The Crimes

On July 26th, 1875, Charles robbed his first stagecoach in Calaveras County, California. This happened between Copperopolis and Milton. He was wearing a long cloth duster with a flour sack with holes for the eyes. He jumped out from behind a boulder, and it is said that he spoke very politely, with a deep voice, and ordered the driver, John Shine, to “throw down the box”. Shine did as asked and handed over the strongbox. Charles shouted, “If he dares to shoot, give him a solid volley, boys”. Shine saw all of the rifle barrels poking out from the bushes, so he did as told. There was even a woman on the stagecoach that offered up her purse, to which Black Bart declined and stated he only wanted the Wells Fargo shipment. Shine then waited until Charles disappeared before examining the area. He found that the “men with rifles” were actually just well-placed sticks.


His second robbery would take place on December 28th, 1875. He had stopped the stagecoach on its way from North San Juan to Marysville, California. As with the first robbery, other men had been said to be hiding in the bushes, but we know now that there were no other men, just well-executed sticks.


On June 2nd, 1876, Black Bart robbed another stagecoach and took only the Wells Fargo box and mail five miles north of Cottonwood, California.


Black Bart’s fourth robbery was on August 3rd, 1877 on a trail from Point Arena to Duncan Mills, California. This was the very first time he identified himself as a poet. He stopped the stagecoach between Point Arena and Duncan’s Mills, California. He was wearing the same type of clothing he had worn previously and once again; he broke into the strongbox and took off with the $300 that was inside. This time, he left behind a note:

I’ve labored long and hard for bread

For honor and for riches

But on my corns too long you’ve tread

You fine-haired sons of bitches.

-He signed it “Black Bart - The PO8”


A little over a year later, on July 25th, 1878 - Black Bart struck again. This time on a stretch between Quincy and Oroville, California. With this being his fifth robbery, it would also be the last one where he left a note:


Here I lay me down to sleep

To await the coming morrow

Perhaps success, perhaps defeat

And everlasting sorrow.


Let me come what will, I'll try it on

My condition can't be worse

And if there's money in that box

‘Tis money in my purse

-Again, he signed it “Black Bart - The PO8”


Even though this was the last poem, his signature robberies would continue on through November of 1883.


On November 3rd, 1883, he went back to the same area from his first robbery. He found the stagecoach, which was driven by Reason McConnell and had just one passenger, named Jimmy Rolleri. When the coach slowed down to ascend the ride, Jimmy jumped off, in hopes of doing a little hunting. But just before the coach came to the top of the hill, Black Bart appeared out of the bushes and ordered McConnell to throw the strongbox down. Unfortunately, this time, the box had been bolted to the floor of the stagecoach. This was definitely something Black Bart was not prepared for or ready to deal with. He ordered McConnell to unhitch from the coach and take Jimmy over the hill. All the while, Black Bart was in the coach working to free the strongbox, or at least bust it open with the ax he had. He was successful and made off with mail as well as a heavy sack of gold. Jimmy then appeared out of the bushes and fired two shots Black Bart tried to flee, then McConnell fired off two shots, one of which hit Bart in the hand - forcing him to drop the mail. He was able to get away with the sack of gold though.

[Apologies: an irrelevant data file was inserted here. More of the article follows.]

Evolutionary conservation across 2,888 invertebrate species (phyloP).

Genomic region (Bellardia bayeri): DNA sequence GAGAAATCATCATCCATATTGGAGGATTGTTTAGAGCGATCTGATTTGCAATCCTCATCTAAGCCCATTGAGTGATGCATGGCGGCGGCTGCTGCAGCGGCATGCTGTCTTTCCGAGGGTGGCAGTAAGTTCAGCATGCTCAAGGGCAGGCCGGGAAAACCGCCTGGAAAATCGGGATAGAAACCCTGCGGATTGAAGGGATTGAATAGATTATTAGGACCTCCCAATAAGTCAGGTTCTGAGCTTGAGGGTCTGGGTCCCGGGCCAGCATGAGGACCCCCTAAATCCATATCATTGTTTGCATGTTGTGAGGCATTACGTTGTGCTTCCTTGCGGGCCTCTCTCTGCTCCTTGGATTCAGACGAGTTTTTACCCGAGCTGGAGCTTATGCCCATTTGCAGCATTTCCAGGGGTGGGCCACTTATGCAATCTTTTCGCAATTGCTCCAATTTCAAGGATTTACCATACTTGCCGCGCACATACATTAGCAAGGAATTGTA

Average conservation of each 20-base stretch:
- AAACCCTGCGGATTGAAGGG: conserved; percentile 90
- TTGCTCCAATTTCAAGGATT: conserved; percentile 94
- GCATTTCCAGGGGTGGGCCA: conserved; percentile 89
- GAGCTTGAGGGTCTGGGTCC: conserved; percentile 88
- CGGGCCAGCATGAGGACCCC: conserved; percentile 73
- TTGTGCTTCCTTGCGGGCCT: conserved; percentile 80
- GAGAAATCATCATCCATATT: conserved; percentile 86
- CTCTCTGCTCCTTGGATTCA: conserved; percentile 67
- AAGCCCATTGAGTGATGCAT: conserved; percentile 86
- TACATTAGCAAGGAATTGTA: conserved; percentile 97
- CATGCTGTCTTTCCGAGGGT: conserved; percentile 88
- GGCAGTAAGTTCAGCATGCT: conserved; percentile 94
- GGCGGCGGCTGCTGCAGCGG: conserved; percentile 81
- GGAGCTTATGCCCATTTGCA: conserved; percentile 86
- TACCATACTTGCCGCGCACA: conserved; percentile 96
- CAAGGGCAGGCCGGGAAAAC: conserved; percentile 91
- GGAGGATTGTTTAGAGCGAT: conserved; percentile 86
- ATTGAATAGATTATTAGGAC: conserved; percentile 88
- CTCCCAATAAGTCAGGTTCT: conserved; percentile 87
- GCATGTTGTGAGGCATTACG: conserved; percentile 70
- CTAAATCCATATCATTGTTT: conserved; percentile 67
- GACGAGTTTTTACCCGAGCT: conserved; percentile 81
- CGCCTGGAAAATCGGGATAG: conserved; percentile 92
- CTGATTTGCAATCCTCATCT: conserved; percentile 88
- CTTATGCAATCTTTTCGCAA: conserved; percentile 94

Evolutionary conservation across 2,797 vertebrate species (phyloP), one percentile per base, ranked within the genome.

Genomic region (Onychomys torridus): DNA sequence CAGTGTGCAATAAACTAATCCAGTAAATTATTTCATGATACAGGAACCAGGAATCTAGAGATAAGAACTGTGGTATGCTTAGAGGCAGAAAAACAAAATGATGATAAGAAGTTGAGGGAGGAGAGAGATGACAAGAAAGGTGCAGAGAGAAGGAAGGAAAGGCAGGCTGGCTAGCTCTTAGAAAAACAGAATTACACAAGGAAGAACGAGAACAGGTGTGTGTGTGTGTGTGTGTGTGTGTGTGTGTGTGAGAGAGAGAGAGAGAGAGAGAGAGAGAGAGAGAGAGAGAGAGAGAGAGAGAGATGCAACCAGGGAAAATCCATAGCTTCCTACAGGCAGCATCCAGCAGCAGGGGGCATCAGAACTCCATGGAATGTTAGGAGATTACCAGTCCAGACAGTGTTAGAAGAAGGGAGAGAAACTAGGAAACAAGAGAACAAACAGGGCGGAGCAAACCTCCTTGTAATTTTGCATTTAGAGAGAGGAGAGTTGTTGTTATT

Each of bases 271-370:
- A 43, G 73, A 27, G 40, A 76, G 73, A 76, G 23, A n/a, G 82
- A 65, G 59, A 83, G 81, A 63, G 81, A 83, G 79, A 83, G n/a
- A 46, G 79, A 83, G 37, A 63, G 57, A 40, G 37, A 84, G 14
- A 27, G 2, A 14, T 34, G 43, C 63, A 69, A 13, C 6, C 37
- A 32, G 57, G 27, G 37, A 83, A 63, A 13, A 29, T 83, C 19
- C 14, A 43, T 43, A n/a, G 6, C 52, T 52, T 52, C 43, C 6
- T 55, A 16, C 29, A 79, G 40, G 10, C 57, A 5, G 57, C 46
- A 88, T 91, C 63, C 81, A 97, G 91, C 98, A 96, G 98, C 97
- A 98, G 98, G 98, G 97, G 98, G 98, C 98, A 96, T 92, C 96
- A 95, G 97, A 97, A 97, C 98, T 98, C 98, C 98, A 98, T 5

Though Black Bart had made his getaway, he had also dropped his glasses, some food and a handkerchief that had a laundry mark of F.X O.7 on it as he fled. And on that handkerchief was a distinct laundry mark. This would be the end of Black Bart. Wells Fargo Detectives, James B. Hume and Harry N. Morse, were able to use the handkerchief to track him to laundry houses in San Francisco, and then ultimately to him directly.


Capture

Detectives learned that Charles Boles took a lot of business trips that just so happened to coincide with each and every one of the Wells Fargo stagecoach robberies. He initially denied he was Black Bart when the law caught up to him. However, he ended up admitting to everything but only confessed to the crimes prior to 1879. He threw out the statute of limitations and how with that anything after that was still within the timeframe to be tried for them. That didn’t matter to the detectives. They booked him, and he claimed his name was T.Z. Spalding. But again, he would be found out, as he still had a bible on him that his wife had given him, that had his real name inscribed inside of it.


On the police report it said that Charles was “a person of great endurance. Exhibited genuine wit under most trying circumstances and was extremely proper and polite in behavior”.


Conviction and Sentence